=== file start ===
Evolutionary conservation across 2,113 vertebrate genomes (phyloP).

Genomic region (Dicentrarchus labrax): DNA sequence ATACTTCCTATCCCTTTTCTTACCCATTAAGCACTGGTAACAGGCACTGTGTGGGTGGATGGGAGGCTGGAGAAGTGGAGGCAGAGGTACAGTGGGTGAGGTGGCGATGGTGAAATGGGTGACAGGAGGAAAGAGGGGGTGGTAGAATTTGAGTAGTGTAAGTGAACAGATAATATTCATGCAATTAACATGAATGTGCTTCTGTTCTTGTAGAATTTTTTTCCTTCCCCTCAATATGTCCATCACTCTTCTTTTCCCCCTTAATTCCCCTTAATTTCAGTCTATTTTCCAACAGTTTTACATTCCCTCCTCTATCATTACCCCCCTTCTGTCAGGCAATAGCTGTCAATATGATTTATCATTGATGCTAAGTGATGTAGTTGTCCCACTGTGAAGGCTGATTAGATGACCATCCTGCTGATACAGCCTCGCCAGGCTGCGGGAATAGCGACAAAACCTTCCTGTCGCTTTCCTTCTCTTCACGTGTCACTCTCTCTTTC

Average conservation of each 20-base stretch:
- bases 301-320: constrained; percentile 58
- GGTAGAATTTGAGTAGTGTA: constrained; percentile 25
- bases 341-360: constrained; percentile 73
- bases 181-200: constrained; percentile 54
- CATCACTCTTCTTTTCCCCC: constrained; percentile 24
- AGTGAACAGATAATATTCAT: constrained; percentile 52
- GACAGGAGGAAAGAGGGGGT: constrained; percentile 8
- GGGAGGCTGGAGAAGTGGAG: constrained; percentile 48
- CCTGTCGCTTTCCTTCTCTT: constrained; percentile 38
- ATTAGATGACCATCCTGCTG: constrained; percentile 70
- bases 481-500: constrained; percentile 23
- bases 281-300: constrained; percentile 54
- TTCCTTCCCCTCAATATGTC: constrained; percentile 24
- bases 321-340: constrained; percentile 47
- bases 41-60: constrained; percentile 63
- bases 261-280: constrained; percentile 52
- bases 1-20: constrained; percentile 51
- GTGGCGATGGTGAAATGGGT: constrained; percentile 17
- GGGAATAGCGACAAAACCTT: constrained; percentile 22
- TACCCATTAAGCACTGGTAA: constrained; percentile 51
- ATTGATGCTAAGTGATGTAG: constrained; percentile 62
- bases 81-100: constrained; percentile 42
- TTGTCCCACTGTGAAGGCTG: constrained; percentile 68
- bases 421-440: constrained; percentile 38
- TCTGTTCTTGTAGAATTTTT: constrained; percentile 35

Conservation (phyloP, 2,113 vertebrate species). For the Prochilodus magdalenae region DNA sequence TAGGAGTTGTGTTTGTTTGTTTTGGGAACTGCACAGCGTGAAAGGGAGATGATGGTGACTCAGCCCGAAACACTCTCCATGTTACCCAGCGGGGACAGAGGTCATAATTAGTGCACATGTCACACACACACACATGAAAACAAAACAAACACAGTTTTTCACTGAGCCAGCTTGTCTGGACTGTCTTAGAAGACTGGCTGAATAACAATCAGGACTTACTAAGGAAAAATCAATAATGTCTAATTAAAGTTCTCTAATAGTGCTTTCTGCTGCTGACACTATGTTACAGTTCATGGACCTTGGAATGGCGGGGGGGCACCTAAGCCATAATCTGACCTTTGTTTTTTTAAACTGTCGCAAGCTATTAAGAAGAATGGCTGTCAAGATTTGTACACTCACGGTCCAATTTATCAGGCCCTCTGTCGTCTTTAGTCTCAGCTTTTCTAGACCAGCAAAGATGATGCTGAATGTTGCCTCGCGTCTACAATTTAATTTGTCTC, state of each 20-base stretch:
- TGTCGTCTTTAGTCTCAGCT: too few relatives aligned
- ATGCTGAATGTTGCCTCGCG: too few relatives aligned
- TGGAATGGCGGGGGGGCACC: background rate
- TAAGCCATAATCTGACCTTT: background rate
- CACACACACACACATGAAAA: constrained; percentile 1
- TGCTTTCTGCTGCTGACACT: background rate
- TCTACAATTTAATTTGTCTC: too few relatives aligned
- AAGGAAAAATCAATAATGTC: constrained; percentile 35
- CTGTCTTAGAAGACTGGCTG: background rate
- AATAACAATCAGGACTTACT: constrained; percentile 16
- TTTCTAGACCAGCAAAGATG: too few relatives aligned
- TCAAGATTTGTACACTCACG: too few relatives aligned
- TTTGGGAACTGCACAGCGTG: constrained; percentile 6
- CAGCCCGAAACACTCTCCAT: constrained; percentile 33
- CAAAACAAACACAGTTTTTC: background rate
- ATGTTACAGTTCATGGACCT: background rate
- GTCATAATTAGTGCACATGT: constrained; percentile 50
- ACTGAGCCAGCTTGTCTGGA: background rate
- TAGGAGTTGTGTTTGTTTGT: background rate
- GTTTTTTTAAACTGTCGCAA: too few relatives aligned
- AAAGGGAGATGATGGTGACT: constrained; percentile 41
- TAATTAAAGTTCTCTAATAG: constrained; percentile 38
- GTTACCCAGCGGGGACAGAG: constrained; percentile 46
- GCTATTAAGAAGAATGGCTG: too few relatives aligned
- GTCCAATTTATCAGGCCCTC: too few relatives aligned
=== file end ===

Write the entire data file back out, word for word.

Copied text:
Evolutionary conservation across 2,113 vertebrate genomes (phyloP).

Genomic region (Dicentrarchus labrax): DNA sequence ATACTTCCTATCCCTTTTCTTACCCATTAAGCACTGGTAACAGGCACTGTGTGGGTGGATGGGAGGCTGGAGAAGTGGAGGCAGAGGTACAGTGGGTGAGGTGGCGATGGTGAAATGGGTGACAGGAGGAAAGAGGGGGTGGTAGAATTTGAGTAGTGTAAGTGAACAGATAATATTCATGCAATTAACATGAATGTGCTTCTGTTCTTGTAGAATTTTTTTCCTTCCCCTCAATATGTCCATCACTCTTCTTTTCCCCCTTAATTCCCCTTAATTTCAGTCTATTTTCCAACAGTTTTACATTCCCTCCTCTATCATTACCCCCCTTCTGTCAGGCAATAGCTGTCAATATGATTTATCATTGATGCTAAGTGATGTAGTTGTCCCACTGTGAAGGCTGATTAGATGACCATCCTGCTGATACAGCCTCGCCAGGCTGCGGGAATAGCGACAAAACCTTCCTGTCGCTTTCCTTCTCTTCACGTGTCACTCTCTCTTTC

Average conservation of each 20-base stretch:
- bases 301-320: constrained; percentile 58
- GGTAGAATTTGAGTAGTGTA: constrained; percentile 25
- bases 341-360: constrained; percentile 73
- bases 181-200: constrained; percentile 54
- CATCACTCTTCTTTTCCCCC: constrained; percentile 24
- AGTGAACAGATAATATTCAT: constrained; percentile 52
- GACAGGAGGAAAGAGGGGGT: constrained; percentile 8
- GGGAGGCTGGAGAAGTGGAG: constrained; percentile 48
- CCTGTCGCTTTCCTTCTCTT: constrained; percentile 38
- ATTAGATGACCATCCTGCTG: constrained; percentile 70
- bases 481-500: constrained; percentile 23
- bases 281-300: constrained; percentile 54
- TTCCTTCCCCTCAATATGTC: constrained; percentile 24
- bases 321-340: constrained; percentile 47
- bases 41-60: constrained; percentile 63
- bases 261-280: constrained; percentile 52
- bases 1-20: constrained; percentile 51
- GTGGCGATGGTGAAATGGGT: constrained; percentile 17
- GGGAATAGCGACAAAACCTT: constrained; percentile 22
- TACCCATTAAGCACTGGTAA: constrained; percentile 51
- ATTGATGCTAAGTGATGTAG: constrained; percentile 62
- bases 81-100: constrained; percentile 42
- TTGTCCCACTGTGAAGGCTG: constrained; percentile 68
- bases 421-440: constrained; percentile 38
- TCTGTTCTTGTAGAATTTTT: constrained; percentile 35

Conservation (phyloP, 2,113 vertebrate species). For the Prochilodus magdalenae region DNA sequence TAGGAGTTGTGTTTGTTTGTTTTGGGAACTGCACAGCGTGAAAGGGAGATGATGGTGACTCAGCCCGAAACACTCTCCATGTTACCCAGCGGGGACAGAGGTCATAATTAGTGCACATGTCACACACACACACATGAAAACAAAACAAACACAGTTTTTCACTGAGCCAGCTTGTCTGGACTGTCTTAGAAGACTGGCTGAATAACAATCAGGACTTACTAAGGAAAAATCAATAATGTCTAATTAAAGTTCTCTAATAGTGCTTTCTGCTGCTGACACTATGTTACAGTTCATGGACCTTGGAATGGCGGGGGGGCACCTAAGCCATAATCTGACCTTTGTTTTTTTAAACTGTCGCAAGCTATTAAGAAGAATGGCTGTCAAGATTTGTACACTCACGGTCCAATTTATCAGGCCCTCTGTCGTCTTTAGTCTCAGCTTTTCTAGACCAGCAAAGATGATGCTGAATGTTGCCTCGCGTCTACAATTTAATTTGTCTC, state of each 20-base stretch:
- TGTCGTCTTTAGTCTCAGCT: too few relatives aligned
- ATGCTGAATGTTGCCTCGCG: too few relatives aligned
- TGGAATGGCGGGGGGGCACC: background rate
- TAAGCCATAATCTGACCTTT: background rate
- CACACACACACACATGAAAA: constrained; percentile 1
- TGCTTTCTGCTGCTGACACT: background rate
- TCTACAATTTAATTTGTCTC: too few relatives aligned
- AAGGAAAAATCAATAATGTC: constrained; percentile 35
- CTGTCTTAGAAGACTGGCTG: background rate
- AATAACAATCAGGACTTACT: constrained; percentile 16
- TTTCTAGACCAGCAAAGATG: too few relatives aligned
- TCAAGATTTGTACACTCACG: too few relatives aligned
- TTTGGGAACTGCACAGCGTG: constrained; percentile 6
- CAGCCCGAAACACTCTCCAT: constrained; percentile 33
- CAAAACAAACACAGTTTTTC: background rate
- ATGTTACAGTTCATGGACCT: background rate
- GTCATAATTAGTGCACATGT: constrained; percentile 50
- ACTGAGCCAGCTTGTCTGGA: background rate
- TAGGAGTTGTGTTTGTTTGT: background rate
- GTTTTTTTAAACTGTCGCAA: too few relatives aligned
- AAAGGGAGATGATGGTGACT: constrained; percentile 41
- TAATTAAAGTTCTCTAATAG: constrained; percentile 38
- GTTACCCAGCGGGGACAGAG: constrained; percentile 46
- GCTATTAAGAAGAATGGCTG: too few relatives aligned
- GTCCAATTTATCAGGCCCTC: too few relatives aligned